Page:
Cancer Patients at Risk

Will lower Medicare fees for cancer drugs administered by physicians harm patients? Yes, according to a report by the American Action Forum.

The Part B drugs are delivered “incident to” physician services, meaning they require a physician’s expertise to infuse or inject. Most commonly, these are cancer drugs used for chemotherapy and its related side effects or drugs to treat other grievous illnesses, and can be dangerous if the proper precautions are not taken in administering the drug.

Medicare Part B drug reimbursements … account for 74 percent of Medicare-covered services provided by an oncologist; this represented 70 percent of an oncologist’s revenue from Medicare. Furthermore, a recent study in the Journal of Clinical Oncology … concluded that the “economic strain combined with inadequate reimbursement limits patient access to care when practices are forced to turn away patients or go out of business.” [Reimbursement] reductions could force oncologists to turn away cancer patients or even close their doors if the practice is Medicare-dependent.

Comments (5)

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  1. Vicki says:

    I think everyone is at risk under ObamaCare.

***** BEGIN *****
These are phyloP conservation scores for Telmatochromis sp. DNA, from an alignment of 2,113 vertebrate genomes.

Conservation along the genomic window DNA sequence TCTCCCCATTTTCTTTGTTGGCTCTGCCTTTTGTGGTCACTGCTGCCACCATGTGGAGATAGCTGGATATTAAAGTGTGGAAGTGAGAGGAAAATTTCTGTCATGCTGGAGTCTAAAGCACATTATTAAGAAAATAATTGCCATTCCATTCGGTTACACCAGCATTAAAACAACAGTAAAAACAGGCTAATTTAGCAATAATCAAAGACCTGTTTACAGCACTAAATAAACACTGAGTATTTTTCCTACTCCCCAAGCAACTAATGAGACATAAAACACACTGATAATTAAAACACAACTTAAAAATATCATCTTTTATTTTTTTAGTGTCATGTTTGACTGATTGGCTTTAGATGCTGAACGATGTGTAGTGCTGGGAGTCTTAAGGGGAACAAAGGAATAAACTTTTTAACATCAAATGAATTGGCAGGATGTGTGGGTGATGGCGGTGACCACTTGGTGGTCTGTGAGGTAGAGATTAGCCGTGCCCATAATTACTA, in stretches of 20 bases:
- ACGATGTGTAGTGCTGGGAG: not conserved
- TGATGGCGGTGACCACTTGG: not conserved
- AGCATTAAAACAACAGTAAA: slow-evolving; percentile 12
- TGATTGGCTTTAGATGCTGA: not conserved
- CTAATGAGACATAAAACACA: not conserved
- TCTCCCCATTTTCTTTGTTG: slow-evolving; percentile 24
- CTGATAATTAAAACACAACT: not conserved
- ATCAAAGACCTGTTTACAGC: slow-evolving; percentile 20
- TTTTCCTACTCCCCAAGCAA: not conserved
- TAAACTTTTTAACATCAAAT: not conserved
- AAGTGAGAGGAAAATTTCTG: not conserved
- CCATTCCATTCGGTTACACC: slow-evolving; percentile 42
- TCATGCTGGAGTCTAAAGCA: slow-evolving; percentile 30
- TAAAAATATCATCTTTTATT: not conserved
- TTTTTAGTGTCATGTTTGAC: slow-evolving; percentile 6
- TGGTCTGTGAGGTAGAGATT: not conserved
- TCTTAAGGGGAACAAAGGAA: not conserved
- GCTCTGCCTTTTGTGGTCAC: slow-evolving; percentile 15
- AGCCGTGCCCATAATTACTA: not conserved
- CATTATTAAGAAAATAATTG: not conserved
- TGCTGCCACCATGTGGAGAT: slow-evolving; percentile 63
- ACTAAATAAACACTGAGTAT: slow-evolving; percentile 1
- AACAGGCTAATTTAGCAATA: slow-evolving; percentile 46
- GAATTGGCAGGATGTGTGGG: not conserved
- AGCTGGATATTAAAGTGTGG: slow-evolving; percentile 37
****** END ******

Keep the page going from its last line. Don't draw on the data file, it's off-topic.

2. Devon Herrick says:

    Something like 14 of the 34 injectable oncology drugs are in short supply — mostly because of price controls. If Medicare cuts back on physician fees to the doctors that inject the oncology drugs, doctors willing to treat cancer patients covered by Medicare may soon be in short supply.

  3. Nancy says:

    I agree with Vicki.

  4. Brian Williams. says:

    Why fuss with reimbursement rates and price controls? According to liberals, health care should be free and universal.

  5. Marco says:

    I’m suspicious of this “turn away Medicare patients” argument.

    I’ll bet that a Medicare oncology patient has a positive contribution margin (i.e. reimbursement less variable costs > 0) when considering the total episode of care cash flows.

    That is, focusing narrowly on the ASP+6 issue is a bit of a furphy.

    I’ll also bet that oncologists have little idea of what their margins truly are anyway, and probably confuse average costs with marginal costs. Hence decisions on the stated margin are likely sub-optimal…